James Hogg knew Sir Walter Scott well, and after Scott's death in 1832 he wrote an affectionate but frank account of their long friendship. Hogg arranged for his manuscript to be sent to John Gibson Lockhart, Scott's son-in-law and official biographer; but when Lockhart read the manuscript he declared himself to be filled with 'utter disgust and loathing' at the 'beastly and abominable things' he found it to contain. As a result, Hogg withdrew the manuscript from publication, but later arranged for the US publication of an extensively revised version, Familiar Anecdotes of Sir Walter Scott. Professor Rubenstein has produced a meticulous new edition which includes both the first version, Anecdotes of Sir W. Scott and the later version. She provides a wealth of new information about these lively, readable, idiosyncratic, and disconcerting texts.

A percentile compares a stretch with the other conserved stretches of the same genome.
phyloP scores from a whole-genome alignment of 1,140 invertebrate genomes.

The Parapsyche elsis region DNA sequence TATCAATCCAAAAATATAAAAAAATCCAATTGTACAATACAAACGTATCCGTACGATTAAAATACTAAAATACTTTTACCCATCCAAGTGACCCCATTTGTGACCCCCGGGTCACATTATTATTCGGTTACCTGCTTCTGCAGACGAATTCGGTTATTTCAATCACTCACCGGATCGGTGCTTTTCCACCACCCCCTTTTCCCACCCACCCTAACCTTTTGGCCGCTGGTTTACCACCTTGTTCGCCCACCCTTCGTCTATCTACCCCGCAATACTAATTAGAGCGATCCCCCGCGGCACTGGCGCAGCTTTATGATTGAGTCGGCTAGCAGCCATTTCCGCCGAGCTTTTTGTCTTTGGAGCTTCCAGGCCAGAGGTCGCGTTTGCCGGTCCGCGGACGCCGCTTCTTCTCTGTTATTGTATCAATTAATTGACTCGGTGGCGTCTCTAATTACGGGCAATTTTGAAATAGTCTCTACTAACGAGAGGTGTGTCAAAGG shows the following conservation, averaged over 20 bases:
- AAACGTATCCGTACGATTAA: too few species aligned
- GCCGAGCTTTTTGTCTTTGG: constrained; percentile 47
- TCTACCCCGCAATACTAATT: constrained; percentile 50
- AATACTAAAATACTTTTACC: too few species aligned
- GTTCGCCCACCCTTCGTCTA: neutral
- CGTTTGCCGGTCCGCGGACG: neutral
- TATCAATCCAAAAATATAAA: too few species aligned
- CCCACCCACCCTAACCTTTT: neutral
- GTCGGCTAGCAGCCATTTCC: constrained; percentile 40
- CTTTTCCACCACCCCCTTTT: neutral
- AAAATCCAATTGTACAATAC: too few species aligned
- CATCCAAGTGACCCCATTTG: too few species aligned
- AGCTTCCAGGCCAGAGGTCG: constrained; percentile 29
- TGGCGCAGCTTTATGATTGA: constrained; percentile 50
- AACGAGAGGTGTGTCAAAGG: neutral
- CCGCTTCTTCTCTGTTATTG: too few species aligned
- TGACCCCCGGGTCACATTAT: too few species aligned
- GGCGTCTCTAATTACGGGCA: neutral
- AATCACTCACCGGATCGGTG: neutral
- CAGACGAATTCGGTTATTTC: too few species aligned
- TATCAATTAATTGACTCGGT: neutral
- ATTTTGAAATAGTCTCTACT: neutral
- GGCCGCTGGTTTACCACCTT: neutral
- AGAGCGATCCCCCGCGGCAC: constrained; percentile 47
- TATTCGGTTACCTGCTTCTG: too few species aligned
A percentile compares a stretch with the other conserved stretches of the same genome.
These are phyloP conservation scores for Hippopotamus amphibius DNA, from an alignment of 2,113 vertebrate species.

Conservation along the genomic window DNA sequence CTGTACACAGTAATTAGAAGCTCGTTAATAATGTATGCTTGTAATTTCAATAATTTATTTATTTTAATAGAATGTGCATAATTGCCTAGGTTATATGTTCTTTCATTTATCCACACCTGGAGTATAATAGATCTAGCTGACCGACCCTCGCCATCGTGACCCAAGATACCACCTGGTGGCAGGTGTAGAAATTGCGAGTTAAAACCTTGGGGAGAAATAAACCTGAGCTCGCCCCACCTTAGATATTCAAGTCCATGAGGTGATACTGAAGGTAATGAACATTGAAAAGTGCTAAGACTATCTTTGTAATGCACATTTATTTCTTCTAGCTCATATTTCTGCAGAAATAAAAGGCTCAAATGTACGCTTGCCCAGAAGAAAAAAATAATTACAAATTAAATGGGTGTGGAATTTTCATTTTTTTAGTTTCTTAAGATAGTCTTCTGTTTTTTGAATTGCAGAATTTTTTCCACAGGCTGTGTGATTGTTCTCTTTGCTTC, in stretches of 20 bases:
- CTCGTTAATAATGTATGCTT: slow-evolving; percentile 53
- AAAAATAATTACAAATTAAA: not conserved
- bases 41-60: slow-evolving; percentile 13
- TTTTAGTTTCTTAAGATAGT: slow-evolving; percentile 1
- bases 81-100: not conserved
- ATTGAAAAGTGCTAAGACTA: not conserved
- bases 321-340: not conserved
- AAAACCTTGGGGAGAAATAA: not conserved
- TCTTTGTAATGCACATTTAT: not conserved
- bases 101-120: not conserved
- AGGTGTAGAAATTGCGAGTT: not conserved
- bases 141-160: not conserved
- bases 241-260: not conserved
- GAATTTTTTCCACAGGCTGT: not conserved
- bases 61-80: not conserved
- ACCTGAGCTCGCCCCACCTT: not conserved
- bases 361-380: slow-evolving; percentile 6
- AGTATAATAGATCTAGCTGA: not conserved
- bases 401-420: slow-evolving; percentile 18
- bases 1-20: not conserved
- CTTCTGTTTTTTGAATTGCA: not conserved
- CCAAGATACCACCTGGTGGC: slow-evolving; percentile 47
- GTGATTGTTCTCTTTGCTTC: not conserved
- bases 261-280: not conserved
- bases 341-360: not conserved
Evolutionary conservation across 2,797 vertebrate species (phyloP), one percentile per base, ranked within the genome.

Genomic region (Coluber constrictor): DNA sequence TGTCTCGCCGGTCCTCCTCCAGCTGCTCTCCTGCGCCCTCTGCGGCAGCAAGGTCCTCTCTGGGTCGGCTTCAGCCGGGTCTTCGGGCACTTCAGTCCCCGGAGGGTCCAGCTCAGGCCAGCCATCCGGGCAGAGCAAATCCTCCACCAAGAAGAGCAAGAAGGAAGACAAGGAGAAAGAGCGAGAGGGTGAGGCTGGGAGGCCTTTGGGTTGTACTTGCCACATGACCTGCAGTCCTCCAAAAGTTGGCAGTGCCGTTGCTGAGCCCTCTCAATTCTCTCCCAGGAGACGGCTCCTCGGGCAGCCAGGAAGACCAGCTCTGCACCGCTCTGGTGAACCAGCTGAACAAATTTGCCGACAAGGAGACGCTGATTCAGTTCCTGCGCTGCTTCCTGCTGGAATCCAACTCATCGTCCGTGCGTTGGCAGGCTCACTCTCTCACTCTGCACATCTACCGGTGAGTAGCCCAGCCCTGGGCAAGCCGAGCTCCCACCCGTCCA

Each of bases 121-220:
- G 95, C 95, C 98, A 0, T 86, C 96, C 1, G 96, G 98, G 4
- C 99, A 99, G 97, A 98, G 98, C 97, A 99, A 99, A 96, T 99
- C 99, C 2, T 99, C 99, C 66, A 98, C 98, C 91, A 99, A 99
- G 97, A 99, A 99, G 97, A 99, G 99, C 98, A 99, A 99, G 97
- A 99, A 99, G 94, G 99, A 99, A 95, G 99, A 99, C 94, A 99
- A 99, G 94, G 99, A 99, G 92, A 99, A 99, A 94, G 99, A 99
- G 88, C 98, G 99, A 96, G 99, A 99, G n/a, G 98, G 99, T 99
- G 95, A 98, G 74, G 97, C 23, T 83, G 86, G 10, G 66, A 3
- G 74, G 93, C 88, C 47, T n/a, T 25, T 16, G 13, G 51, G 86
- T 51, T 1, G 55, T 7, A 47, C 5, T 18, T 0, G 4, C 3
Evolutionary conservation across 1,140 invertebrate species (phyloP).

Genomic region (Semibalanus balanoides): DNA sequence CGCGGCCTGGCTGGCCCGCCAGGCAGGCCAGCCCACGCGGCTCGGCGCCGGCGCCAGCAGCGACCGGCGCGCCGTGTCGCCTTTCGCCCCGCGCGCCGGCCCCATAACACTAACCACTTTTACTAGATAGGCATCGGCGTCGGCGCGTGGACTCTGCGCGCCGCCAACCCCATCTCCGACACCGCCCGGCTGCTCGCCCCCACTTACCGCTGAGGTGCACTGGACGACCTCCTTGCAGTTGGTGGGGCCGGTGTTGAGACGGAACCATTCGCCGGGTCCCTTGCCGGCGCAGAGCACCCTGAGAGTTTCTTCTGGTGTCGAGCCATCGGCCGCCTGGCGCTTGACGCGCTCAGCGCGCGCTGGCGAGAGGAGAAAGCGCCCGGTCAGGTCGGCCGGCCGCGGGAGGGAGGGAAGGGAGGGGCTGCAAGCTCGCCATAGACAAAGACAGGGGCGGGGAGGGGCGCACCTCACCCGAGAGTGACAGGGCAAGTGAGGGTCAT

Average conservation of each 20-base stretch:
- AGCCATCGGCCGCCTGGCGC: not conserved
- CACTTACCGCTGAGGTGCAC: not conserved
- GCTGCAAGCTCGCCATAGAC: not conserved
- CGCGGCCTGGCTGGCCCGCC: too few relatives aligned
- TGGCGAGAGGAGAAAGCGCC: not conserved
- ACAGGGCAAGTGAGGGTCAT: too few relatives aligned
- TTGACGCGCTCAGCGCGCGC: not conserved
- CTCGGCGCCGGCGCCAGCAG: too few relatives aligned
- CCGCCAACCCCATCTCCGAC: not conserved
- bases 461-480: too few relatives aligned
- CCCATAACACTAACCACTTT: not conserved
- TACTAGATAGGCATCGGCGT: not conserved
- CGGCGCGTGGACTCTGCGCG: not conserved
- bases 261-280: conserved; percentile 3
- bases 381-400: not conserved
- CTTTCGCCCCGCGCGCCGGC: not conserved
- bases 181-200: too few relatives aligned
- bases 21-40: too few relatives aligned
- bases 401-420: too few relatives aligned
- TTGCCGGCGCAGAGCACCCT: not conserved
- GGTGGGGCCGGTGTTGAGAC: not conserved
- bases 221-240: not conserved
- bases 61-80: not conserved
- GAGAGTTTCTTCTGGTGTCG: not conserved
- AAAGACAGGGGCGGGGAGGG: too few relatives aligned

The late Jill Rubenstein was Professor of English at the University of Cincinnati, and the editor of James Hogg's Anecdotes of Scott among other scholarly works relating to Scott, Hogg, and their contemporaries.